Arkadiusz Lubas, Robert Ryczek, Grzegorz Kade, Stanisław Niemczyk
Department of Internal Diseases, Nephrology and Dialysis, Military Institute of Medicine, Warsaw, Poland
Med Sci Monit 2015; 21:1089-1096
Cardiac dysfunction can modify renal perfusion, which is crucial to maintain sufficient kidney tissue oxygenation. Renal cortex perfusion assessed by dynamic ultrasound method is related both to renal function and cardiac hemodynamics. The aim of the study was to test the hypothesis that Renal Perfusion Index (RPI) can more closely reflect cardiac hemodynamics and differentiate etiology of chronic cardio-renal syndrome.
Material and Methods: Twenty-four patients with hypertension and chronic kidney disease (CKD) at 2–4 stage (12 with hypertensive nephropathy and 12 with CKD prior to hypertension) were enrolled in the study. Blood tests, 24-h ABPM, echocardiography, and ultrasonography with estimation of Total renal Cortical Perfusion intensity and Renal Perfusion Index (RPI) were performed.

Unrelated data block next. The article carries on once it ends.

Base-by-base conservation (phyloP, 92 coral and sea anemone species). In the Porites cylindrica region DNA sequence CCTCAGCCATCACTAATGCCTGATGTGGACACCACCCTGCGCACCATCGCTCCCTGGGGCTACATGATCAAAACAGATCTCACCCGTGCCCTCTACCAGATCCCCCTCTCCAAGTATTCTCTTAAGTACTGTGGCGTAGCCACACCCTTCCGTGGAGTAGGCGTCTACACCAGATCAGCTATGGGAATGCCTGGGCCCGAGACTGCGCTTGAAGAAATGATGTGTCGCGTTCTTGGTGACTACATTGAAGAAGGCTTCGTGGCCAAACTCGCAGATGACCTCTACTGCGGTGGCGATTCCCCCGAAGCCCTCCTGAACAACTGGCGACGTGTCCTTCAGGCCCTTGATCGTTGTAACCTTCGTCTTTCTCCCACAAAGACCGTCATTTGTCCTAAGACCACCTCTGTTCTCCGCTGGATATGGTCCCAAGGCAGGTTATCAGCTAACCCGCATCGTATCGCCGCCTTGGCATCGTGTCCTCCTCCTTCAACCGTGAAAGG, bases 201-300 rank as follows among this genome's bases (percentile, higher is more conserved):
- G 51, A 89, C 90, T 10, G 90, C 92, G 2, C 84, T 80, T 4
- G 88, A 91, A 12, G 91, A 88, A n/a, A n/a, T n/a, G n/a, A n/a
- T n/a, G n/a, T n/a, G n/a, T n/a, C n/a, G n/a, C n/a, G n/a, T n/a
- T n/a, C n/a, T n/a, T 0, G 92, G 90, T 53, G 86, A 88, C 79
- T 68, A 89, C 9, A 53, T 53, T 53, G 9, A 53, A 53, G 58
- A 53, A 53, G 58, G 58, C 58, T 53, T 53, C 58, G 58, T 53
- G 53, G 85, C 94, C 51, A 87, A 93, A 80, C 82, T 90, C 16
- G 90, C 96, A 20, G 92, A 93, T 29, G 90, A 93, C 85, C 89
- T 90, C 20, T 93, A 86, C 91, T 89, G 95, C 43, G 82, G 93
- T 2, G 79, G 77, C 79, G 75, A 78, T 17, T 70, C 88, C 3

Results: In the group of all patients, RPI correlated with left ventricular stoke volume (LVSV), and cardiac index, but not with markers of renal function. In multiple stepwise regression analysis CKD-EPI(Cys-Cr) (b=–0.360), LVSV (b=0.924) and MAP (b=0.376) together independently influenced RPI (R2=0.74; p<0.0001). RPI<0.567 allowed for the identification of patients with chronic cardio-renal syndrome with sensitivity of 41.7% and specificity of 83.3%.
Conclusions: Renal perfusion index relates more strongly to cardiac output than to renal function, and could be helpful in recognizing chronic cardio-renal syndrome. Applicability of RPI in diagnosing early abnormalities in the cardio-renal axis requires further investigation.
Keywords: Cardio-Renal Syndrome - urine, Antihypertensive Agents - therapeutic use, Chronic Disease, Heart Function Tests, Kidney - physiopathology, Linear Models, Perfusion, ROC Curve, Stroke Volume, Systole